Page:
Once Upon a Tome

The misadventures of a rare bookseller
 
 
Bantam Press
  • erschienen am 6. Oktober 2022
 
  • Buch
  • |
  • Hardcover
  • |
  • 256 Seiten
978-1-78763-604-0 (ISBN)
 
'Peculiarly hilarious!' - William Gibson
'Every page is a pleasure' - Lindsey FItzharris
'Utterly charming' - Tom Holland
'Laugh-out-loud' - Garth Nix
'A must read' - Fergus Butler-Gallie
'Brims with self-effacing charm' - Caitlin Doughty
'Unfortunately I have mislaid the book in question' - Neil Gaiman

Welcome to Sotheran's, one of the oldest bookshops in the world, with its weird and wonderful clientele, suspicious cupboards, unlabelled keys, poisoned books and some things that aren't even books, presided over by one deeply eccentric apprentice.

Some years ago, Oliver Darkshire stepped into the hushed interior of Henry Sotheran Ltd on Sackville Street (est. 1761) to interview for their bookselling apprenticeship, a decision which has bedevilled him ever since.

He'd intended to stay for a year before launching into some less dusty, better remunerated career. Unfortunately for him, the alluring smell of old books and the temptation of a management-approved afternoon nap proved irresistible. Soon he was balancing teetering stacks of first editions, fending off nonagenarian widows with a ten-foot pole and trying not to upset the store's resident ghost (the late Mr Sotheran had unfinished business when he was hit by that tram).

For while Sotheran's might be a treasure trove of literary delights, it sings a siren song to eccentrics. There are not only colleagues whose tastes in rare items range from the inspired to the mildly dangerous, but also zealous collectors seeking knowledge, curios, or simply someone with whom to hold a four hour conversation about books bound in human skin.

By turns unhinged and earnestly dog-eared, Once Upon a Tome is the rather colourful story of life in one of the world's oldest bookshops and a love letter to the benign, unruly world of antiquarian bookselling, where to be uncommon or strange is the best possible compliment.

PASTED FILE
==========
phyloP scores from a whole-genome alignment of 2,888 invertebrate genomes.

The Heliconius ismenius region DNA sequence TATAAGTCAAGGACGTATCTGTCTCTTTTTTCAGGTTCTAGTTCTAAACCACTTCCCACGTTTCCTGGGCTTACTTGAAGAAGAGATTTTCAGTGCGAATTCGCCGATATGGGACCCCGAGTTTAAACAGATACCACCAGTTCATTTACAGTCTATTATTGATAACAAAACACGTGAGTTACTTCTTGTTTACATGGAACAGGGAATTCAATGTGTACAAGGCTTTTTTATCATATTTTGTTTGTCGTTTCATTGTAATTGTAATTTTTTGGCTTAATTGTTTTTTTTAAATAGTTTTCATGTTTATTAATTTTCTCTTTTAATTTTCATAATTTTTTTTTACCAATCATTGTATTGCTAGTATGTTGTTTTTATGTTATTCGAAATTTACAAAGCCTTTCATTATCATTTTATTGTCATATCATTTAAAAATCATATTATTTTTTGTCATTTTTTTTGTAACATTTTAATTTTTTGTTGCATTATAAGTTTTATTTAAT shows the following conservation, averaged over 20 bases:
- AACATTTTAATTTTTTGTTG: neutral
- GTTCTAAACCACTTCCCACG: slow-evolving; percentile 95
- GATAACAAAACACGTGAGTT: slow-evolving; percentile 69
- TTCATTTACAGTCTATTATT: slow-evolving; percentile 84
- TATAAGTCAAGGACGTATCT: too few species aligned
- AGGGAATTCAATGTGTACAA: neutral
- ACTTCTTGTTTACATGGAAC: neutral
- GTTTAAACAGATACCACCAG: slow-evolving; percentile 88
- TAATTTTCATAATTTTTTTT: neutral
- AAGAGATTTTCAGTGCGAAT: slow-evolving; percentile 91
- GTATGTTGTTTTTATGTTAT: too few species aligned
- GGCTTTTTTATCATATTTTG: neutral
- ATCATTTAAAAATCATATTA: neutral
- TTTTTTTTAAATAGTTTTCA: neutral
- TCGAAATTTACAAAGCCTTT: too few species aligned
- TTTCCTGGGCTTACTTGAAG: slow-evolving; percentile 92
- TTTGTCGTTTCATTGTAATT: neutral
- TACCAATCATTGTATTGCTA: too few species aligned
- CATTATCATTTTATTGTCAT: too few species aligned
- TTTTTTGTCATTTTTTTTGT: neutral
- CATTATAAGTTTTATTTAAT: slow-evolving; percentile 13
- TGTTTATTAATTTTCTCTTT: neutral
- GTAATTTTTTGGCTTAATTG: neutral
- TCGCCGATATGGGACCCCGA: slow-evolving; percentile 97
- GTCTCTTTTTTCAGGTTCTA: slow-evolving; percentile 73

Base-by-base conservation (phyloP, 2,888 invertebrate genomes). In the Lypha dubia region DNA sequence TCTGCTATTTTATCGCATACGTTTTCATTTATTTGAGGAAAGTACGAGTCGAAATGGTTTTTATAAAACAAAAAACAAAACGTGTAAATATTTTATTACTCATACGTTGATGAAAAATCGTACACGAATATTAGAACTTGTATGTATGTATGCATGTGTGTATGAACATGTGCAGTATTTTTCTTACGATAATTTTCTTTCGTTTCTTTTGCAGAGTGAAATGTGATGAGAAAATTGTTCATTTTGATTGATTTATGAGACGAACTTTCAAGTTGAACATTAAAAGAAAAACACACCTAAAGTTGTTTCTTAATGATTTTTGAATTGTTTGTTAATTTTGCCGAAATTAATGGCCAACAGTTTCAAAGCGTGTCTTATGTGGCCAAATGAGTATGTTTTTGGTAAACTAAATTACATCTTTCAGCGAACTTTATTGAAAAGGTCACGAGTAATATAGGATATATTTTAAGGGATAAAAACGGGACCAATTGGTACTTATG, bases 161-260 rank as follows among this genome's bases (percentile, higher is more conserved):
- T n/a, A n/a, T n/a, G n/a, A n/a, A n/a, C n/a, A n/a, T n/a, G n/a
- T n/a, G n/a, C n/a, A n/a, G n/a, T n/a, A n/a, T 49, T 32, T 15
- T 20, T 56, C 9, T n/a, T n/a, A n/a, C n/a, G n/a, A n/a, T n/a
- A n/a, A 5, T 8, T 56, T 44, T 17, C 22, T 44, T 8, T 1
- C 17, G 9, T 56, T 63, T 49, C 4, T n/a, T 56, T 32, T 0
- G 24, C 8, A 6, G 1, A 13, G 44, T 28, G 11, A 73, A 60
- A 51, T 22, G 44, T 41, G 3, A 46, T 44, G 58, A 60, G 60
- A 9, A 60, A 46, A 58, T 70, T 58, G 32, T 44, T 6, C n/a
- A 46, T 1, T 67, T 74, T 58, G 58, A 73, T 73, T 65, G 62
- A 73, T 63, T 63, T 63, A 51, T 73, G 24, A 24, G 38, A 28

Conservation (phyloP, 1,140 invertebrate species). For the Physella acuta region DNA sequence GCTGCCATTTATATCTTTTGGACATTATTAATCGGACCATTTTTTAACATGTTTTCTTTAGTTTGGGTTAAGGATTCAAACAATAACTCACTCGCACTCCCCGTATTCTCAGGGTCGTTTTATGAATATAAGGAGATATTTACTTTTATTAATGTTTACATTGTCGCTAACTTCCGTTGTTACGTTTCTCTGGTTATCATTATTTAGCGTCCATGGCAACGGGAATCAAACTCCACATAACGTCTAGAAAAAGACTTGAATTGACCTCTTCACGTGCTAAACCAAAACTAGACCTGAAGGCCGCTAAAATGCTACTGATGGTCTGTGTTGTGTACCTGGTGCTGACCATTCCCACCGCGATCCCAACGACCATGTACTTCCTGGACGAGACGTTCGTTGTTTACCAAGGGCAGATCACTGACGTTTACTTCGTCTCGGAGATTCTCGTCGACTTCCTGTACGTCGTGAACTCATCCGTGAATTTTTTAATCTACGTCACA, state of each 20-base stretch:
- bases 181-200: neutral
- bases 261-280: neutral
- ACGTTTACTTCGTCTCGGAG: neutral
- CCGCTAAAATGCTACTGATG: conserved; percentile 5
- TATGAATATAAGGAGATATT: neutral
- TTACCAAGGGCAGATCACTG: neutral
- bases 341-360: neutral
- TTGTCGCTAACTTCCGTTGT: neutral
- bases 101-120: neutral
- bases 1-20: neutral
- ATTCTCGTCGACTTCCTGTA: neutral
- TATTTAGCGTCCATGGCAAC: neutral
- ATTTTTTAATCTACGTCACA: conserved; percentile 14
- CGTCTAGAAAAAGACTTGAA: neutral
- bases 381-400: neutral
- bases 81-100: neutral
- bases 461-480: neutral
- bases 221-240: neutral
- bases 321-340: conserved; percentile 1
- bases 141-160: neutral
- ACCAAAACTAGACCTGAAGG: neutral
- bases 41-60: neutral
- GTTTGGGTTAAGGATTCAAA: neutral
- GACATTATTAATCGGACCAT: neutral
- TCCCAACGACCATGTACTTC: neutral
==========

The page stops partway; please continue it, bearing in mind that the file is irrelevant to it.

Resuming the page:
<b>'Peculiarly hilarious!' - William Gibson</b>
<b>'Every page is a pleasure' - Lindsey FItzharris</b>
<b>'Utterly charming' - Tom Holland
'Laugh-out-loud' - Garth Nix
'A must read' - Fergus Butler-Gallie
'Brims with self-effacing charm' - Caitlin Doughty</b>
<b>'Unfortunately I have mislaid the book in question' - Neil Gaiman

Welcome to Sotheran's, one of the oldest </b><b>bookshops in the world, with its weird and wonderful clientele, suspicious cupboards, unlabelled keys, poisoned books and some things that aren't even books, presided over by one deeply eccentric apprentice.</b>

Some years ago, Oliver Darkshire stepped into the hushed interior of Henry Sotheran Ltd on Sackville Street (est. 1761) to interview for their bookselling apprenticeship, a decision which has bedevilled him ever since.

He'd intended to stay for a year before launching into some less dusty, better remunerated career. Unfortunately for him, the alluring smell of old books and the temptation of a management-approved afternoon nap proved irresistible. Soon he was balancing teetering stacks of first editions, fending off nonagenarian widows with a ten-foot pole and trying not to upset the store's resident ghost (the late Mr Sotheran had unfinished business when he was hit by that tram).

For while Sotheran's might be a treasure trove of literary delights, it sings a siren song to eccentrics. There are not only colleagues whose tastes in rare items range from the inspired to the mildly dangerous, but also zealous collectors seeking knowledge, curios, or simply someone with whom to hold a four hour conversation about books bound in human skin.

By turns unhinged and earnestly dog-eared, <i>Once Upon a Tome</i> is the rather colourful story of life in one of the world's oldest bookshops and a love letter to the benign, unruly world of antiquarian bookselling, where to be uncommon or strange is the best possible compliment.

  • Englisch
  • London
  • |
  • Großbritannien
Transworld Publishers Ltd
  • Für höhere Schule und Studium
  • |
  • Für Beruf und Forschung
  • Höhe: 221 mm
  • |
  • Breite: 141 mm
  • |
  • Dicke: 26 mm
  • 368 gr
978-1-78763-604-0 (9781787636040)

weitere Ausgaben werden ermittelt
Oliver Darkshire is 28, and his life as a struggling bookseller and writer is exactly what his careers instructor warned him would happen if he didn't pay attention. He lives in Manchester with his husband and a house full of books he actively tried not to collect.
Oliver Darkshire is 28, and his life as a struggling bookseller and writer is exactly what his careers instructor warned him would happen if he didn't pay attention. He lives in Manchester with his husband and a house full of books he actively tried not to collect.